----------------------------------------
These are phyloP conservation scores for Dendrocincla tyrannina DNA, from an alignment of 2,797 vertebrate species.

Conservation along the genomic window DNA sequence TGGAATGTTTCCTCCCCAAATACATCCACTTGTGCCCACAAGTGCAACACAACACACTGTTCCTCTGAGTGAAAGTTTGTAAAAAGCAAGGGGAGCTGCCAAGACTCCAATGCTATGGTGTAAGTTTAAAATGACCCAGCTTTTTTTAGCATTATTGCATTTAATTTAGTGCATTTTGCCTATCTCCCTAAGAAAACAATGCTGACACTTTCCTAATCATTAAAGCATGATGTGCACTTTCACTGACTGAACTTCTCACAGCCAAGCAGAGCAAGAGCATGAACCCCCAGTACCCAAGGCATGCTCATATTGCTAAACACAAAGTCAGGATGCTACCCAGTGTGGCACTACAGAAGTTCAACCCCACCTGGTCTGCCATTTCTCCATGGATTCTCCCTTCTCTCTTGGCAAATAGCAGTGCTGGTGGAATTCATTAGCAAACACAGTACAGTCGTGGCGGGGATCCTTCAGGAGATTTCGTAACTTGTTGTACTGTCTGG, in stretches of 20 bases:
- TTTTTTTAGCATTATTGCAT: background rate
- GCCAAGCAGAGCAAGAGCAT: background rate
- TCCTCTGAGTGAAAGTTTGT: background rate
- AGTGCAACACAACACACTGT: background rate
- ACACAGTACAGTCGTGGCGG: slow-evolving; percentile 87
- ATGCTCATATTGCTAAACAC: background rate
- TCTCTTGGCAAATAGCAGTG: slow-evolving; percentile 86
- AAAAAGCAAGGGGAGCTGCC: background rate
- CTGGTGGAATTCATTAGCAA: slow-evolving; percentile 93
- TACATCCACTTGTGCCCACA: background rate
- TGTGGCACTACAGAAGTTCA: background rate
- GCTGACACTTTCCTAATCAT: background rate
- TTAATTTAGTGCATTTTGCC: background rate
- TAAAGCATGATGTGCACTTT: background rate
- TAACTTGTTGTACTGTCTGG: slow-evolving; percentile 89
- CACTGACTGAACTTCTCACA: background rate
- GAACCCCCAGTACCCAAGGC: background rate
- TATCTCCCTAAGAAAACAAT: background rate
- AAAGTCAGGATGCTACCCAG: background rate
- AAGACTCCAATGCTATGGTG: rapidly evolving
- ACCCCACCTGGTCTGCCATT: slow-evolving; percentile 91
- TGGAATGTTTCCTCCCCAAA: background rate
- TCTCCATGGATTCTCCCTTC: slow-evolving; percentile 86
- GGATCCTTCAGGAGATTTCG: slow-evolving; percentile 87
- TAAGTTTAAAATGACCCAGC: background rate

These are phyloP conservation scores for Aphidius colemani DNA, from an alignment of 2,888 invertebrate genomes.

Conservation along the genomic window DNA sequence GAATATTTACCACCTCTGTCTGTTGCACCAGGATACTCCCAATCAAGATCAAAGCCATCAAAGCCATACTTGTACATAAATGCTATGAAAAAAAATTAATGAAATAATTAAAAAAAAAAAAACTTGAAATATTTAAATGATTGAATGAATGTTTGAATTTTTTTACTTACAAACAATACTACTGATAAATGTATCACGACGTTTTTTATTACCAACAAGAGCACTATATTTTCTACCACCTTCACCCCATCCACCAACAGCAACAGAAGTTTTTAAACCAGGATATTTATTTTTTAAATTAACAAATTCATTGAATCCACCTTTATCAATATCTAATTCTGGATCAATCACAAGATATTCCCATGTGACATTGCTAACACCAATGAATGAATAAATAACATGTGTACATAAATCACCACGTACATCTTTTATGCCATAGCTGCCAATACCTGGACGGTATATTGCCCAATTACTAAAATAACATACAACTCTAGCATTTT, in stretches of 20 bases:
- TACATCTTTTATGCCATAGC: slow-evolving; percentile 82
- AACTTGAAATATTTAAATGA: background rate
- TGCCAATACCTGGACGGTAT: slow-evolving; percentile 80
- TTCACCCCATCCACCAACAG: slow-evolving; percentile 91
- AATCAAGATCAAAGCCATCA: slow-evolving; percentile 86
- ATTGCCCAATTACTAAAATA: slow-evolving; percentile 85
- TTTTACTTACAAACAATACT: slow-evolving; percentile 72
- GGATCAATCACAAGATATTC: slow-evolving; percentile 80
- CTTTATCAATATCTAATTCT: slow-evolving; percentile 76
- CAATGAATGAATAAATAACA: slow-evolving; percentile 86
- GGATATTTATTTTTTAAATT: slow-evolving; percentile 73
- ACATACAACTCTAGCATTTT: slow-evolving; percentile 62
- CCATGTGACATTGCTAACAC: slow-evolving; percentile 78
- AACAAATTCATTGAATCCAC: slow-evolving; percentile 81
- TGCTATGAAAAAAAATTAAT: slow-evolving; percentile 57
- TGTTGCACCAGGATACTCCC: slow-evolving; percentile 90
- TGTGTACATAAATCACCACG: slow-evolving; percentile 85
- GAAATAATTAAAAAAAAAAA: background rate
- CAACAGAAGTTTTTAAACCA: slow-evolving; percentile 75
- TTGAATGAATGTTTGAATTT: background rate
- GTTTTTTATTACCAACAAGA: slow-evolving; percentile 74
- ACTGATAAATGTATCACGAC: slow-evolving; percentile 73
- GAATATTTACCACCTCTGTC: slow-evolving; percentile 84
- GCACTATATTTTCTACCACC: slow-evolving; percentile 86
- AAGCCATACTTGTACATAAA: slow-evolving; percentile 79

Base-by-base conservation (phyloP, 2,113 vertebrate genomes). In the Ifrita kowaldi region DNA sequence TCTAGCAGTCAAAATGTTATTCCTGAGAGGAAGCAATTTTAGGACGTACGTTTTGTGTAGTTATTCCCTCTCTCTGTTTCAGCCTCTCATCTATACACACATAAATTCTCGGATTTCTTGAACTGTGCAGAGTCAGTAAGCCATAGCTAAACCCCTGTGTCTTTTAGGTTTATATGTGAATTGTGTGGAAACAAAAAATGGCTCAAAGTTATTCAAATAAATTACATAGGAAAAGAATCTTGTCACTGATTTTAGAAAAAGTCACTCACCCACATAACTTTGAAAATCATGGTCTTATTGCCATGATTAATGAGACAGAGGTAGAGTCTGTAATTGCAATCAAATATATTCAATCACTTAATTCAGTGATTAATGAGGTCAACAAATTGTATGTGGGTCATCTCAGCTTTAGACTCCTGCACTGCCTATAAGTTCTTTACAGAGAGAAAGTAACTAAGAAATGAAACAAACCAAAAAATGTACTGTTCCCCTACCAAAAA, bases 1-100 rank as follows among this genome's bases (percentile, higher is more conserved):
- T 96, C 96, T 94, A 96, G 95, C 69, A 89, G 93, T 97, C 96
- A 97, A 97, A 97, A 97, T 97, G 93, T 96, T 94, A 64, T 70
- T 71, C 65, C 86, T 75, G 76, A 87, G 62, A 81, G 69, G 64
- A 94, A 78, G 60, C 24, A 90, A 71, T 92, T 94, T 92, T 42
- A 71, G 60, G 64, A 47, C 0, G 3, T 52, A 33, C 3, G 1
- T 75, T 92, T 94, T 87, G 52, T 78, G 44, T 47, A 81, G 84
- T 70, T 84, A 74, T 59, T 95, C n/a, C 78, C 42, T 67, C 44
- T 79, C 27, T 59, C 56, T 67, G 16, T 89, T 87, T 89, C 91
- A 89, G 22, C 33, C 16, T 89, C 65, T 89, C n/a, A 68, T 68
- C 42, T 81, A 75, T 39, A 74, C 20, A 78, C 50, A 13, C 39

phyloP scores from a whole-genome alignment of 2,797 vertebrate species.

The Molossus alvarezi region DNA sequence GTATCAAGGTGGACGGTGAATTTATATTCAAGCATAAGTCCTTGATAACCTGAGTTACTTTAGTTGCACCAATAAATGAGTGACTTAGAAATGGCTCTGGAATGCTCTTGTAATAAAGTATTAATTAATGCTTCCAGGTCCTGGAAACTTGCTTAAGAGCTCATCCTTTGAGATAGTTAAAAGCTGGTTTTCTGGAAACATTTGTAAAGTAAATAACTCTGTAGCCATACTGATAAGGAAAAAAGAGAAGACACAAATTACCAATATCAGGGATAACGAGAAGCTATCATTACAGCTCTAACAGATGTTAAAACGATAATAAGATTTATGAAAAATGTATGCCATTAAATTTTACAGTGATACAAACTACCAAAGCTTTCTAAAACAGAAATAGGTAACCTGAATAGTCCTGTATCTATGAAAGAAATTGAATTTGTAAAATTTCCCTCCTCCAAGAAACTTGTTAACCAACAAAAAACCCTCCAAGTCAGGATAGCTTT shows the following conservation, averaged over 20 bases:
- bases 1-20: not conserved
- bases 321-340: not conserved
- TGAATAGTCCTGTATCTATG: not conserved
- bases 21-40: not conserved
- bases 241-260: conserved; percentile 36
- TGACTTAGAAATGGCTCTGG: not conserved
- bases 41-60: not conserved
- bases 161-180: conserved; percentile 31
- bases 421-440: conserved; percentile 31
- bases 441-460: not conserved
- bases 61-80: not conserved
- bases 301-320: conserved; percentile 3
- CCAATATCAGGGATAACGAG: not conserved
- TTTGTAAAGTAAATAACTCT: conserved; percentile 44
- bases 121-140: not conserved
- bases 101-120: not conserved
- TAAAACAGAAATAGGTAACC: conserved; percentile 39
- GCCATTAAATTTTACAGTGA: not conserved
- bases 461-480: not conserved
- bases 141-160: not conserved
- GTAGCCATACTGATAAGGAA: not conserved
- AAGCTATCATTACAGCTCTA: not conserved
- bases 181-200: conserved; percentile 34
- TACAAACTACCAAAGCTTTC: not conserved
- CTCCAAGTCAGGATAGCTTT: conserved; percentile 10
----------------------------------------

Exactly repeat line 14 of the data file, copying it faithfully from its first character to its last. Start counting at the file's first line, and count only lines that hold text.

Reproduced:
- GCTGACACTTTCCTAATCAT: background rate